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Does Israelo-fascism exist?

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Robert O. Paxton, the distinguished emeritus professor at Columbia University, is perhaps the world’s leading authority on fascism. His book Vichy France (1972) has become a classic, not least in France itself, for telling truths about the collaborationist regime that the French themselves had been too ashamed and timid to say. More recently, The Anatomy of Fascism (2004) is a masterful survey that looks thoroughly and intelligently at “fascism” instead of just using it as an epithet.

Toward the end of the book, Paxton looks at the possibility of fascism in “Other Times, Other Places” outside its peak in Europe between the two World Wars. Among several examples, he says that “. . . one must address the potential – supreme irony – for fascism in Israel.”
He recognizes that

“Israeli national identity has been powerfully associated with an affirmation of the human rights that were long denied to Jews in the Diaspora. This democratic tradition forms a barrier against ‘giving up free institutions’ in the fight against Palestinian nationalism.” 

But, he writes, more recently there is cause for worry.

“The suicide bombings of the second intifada after 2001 radicalized even many Israeli democrats to the right. By 2002, it was possibly to hear language within the right wing of the Likud Party and some of the small religious parties that comes close to a functional equivalent to fascism. The chosen people begins to sound like a Master Race that claims a unique ‘mission in the world,’ demands its ‘vital space,’ demonizes an enemy that obstructs the realization of the people’s destiny, and accepts the necessity of force to obtain these ends.”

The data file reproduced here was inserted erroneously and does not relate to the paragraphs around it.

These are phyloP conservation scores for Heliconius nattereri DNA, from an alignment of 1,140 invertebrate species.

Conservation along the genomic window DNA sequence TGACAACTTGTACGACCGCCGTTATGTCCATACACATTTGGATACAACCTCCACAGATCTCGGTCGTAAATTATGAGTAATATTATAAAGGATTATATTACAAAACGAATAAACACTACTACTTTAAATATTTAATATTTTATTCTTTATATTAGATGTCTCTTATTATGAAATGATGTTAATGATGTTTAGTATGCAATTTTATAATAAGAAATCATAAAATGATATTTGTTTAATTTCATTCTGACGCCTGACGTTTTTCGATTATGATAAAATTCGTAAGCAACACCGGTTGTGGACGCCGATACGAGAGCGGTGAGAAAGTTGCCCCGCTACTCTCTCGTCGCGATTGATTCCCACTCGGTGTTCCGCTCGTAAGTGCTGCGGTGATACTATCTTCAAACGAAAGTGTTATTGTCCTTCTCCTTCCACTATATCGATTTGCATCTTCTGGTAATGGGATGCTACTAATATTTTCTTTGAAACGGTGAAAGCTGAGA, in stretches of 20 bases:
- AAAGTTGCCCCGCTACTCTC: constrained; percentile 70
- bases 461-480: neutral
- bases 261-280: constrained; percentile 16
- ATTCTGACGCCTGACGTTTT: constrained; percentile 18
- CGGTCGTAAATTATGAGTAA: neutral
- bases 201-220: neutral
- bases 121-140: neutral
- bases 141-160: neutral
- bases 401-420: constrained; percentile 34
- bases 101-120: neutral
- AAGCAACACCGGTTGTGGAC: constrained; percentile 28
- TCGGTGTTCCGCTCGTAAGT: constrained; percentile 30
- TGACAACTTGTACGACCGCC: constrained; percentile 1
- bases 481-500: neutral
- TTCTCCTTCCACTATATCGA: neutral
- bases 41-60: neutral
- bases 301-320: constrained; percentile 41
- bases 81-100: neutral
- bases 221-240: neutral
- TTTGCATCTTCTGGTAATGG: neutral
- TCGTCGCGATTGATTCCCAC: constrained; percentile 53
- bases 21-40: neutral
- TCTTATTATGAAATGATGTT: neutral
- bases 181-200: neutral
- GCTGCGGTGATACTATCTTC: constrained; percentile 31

The Western mainstream devotes a great deal of time and energy to every Islamic extremist statement, and the word “Islamofascism” has even been used by an American president. But their Israeli extremist equivalents, who have only gotten louder and more powerful since Paxton’s book appeared, hardly ever appear in U.S. news reports.  The unstated assumption is that the "Israelo-fascists" like Avigdor Lieberman are only crazy uncles hidden up in the attic, not worth paying attention to. 

James North

James North is a Mondoweiss Editor-at-Large, and has reported from Africa, Latin America, and Asia for four decades. He lives in New York City.

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